What didn’t get any mention is that Jahren has been a faculty member at the University of Hawaii at Manoa since 2008, where she has her own lab (Jahren Laboratory) in the School of Ocean and Earth Science and Technology.

And once you know that, the next question is whether UH can rise above its many problems to keep this kind of world class woman on its faculty?

Hawaii Supreme Court skeptical of Office of Elections

Law blogger Robert Thomas (www.inversecondemnation.com) took a listen to the recorded arguments before the Hawaii Supreme Court last week in the case stemming from the ballot confusion during the 2012 General Election, and reported his impressions. His post also includes links to the official recording of the oral arguments available online.

I wrote a brief post about the case several days ago.

The court’s grilling of the attorney representing the State Office of Elections turned into what Thomas called “a judicial feeding frenzy.”

The agency’s arguments may have satisfied the ICA, but as a listen to the recording after the 31:30 mark reveals, they were the like blood in the water at the Supreme Court. The immediate onslaught of questions, incredulity, and downright scorn directed from the bench towards the agency’s counsel was as close to a feeding frenzy as you might witness in the usually decorous air of the state’s high court. No doubt, a very long half-hour-plus for the Election Office’s advocate. It began when Justice Pollack interrupted her opening confessional and promise “to do better in the future” with an obvious question: “Well how are we going to do better? I mean, it looks like to me the same thing could happen again.” She had no answer to that question, either for Justice Pollack or in response to the similar questions the other justices continued to hurl her way.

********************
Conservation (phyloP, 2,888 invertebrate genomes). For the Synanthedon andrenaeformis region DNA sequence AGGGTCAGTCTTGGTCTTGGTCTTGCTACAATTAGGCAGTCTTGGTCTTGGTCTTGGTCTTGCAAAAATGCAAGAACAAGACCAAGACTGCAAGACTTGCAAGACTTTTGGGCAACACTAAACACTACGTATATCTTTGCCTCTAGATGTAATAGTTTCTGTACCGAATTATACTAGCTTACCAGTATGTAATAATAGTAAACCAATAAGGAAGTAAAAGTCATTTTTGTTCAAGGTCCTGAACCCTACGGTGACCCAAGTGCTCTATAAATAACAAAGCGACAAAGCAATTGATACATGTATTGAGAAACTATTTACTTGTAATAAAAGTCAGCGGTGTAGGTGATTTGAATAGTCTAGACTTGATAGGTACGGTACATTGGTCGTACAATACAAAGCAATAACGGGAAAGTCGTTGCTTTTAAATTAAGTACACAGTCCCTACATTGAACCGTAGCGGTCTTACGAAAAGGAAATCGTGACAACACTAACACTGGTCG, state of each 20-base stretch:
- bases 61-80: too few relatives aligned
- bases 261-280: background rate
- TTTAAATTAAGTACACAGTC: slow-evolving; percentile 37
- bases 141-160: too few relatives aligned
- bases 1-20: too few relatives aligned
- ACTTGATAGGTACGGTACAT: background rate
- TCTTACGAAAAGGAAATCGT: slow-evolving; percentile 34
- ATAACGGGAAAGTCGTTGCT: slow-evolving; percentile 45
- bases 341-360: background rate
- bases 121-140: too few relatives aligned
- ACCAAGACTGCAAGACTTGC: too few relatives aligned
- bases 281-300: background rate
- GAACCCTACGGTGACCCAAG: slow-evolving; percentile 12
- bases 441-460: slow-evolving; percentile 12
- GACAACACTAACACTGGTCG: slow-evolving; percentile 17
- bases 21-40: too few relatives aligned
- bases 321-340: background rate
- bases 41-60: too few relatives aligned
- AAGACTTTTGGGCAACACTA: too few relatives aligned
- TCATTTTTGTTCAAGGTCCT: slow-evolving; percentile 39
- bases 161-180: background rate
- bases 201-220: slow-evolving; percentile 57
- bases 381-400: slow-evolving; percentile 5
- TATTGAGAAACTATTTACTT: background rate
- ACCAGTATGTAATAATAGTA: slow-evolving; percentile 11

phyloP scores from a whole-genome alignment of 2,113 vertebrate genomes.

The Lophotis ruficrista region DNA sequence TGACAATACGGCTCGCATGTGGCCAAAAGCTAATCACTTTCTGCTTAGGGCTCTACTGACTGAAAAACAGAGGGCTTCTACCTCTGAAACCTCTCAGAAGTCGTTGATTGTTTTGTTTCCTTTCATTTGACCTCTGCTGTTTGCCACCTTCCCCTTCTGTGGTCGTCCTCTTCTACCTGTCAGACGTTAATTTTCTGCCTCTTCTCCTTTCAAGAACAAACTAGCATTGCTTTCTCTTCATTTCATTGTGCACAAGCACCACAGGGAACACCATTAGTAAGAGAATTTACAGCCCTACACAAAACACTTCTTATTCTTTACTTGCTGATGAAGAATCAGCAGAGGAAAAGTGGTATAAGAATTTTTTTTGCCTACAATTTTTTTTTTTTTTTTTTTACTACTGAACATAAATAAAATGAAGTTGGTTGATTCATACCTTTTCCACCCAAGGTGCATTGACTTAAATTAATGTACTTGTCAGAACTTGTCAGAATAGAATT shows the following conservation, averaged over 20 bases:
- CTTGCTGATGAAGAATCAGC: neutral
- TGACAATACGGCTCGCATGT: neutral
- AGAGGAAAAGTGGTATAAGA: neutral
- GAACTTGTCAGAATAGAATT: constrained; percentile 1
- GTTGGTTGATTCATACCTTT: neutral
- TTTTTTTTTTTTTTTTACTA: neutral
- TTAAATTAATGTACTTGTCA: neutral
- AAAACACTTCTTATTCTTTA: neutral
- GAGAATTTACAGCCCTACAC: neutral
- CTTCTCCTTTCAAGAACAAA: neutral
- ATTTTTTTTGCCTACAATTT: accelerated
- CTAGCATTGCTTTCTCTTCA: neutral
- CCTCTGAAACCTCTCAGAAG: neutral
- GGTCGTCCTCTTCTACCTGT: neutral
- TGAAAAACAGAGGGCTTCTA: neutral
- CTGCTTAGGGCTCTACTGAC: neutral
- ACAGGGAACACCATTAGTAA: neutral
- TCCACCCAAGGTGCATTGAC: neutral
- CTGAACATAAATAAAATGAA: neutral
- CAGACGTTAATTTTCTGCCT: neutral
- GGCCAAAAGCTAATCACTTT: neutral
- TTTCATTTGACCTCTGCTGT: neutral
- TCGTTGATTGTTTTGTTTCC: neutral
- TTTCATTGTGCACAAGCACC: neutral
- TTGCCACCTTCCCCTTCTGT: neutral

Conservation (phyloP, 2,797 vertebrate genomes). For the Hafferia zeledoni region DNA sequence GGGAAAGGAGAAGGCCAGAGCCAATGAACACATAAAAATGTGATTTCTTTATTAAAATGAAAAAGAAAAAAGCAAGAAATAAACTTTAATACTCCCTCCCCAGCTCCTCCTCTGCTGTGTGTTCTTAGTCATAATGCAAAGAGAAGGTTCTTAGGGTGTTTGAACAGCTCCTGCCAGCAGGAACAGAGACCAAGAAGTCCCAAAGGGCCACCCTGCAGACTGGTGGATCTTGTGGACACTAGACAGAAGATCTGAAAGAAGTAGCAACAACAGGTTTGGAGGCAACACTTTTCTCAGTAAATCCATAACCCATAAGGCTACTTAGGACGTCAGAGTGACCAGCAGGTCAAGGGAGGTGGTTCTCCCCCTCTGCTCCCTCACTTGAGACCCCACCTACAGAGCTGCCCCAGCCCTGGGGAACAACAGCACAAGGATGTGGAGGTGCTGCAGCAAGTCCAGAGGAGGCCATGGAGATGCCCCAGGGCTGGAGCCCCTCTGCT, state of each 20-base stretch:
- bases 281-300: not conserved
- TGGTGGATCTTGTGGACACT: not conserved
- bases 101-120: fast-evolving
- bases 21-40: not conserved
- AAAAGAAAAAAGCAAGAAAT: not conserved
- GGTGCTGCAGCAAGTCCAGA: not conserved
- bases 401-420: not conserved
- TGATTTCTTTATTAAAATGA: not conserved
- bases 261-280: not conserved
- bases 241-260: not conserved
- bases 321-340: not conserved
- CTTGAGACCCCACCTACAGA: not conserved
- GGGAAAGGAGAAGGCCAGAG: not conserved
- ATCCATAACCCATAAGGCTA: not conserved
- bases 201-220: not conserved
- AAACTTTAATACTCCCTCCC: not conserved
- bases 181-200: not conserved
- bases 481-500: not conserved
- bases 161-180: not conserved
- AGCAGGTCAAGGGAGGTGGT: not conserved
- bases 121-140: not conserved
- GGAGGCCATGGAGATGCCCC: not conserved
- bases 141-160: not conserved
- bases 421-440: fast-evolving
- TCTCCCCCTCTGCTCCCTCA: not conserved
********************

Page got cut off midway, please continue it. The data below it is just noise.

If you’re at all interested in this election issue, you should check Thomas’ post.

Given the nature and tone of the questioning, Thomas sees little chance the justices will side with the Office of Elections and allow them to proceed with in-house fixes.

More likely, he says, that the court will order the agency to adopt rules to cover such matters.

The unanswered question: “What will the court order the agency to do, and how detailed will it get?”

Attorney Lance Collins, who represents the plaintiffs in the case, contacted me to clarify one point.

“I also wanted to mention that none of the individual voter Plaintiffs are Green Party members,” Collins wrote. “They are either Democrats or independents from all over the state, Kauai, Oahu, Molokai, Maui and the Big Island.”

He also shared additional documents from the case, including the opening brief filed in the case before the Intermediate Court of Appeals, along with the state’s answering brief and the plaintiff’s reply brief. Collins says these documents lay out the underlying arguments that are referred to in the pending Supreme Court appeal.

I hope those links work properly. If not, leave a comment and I’ll make necessary fixes.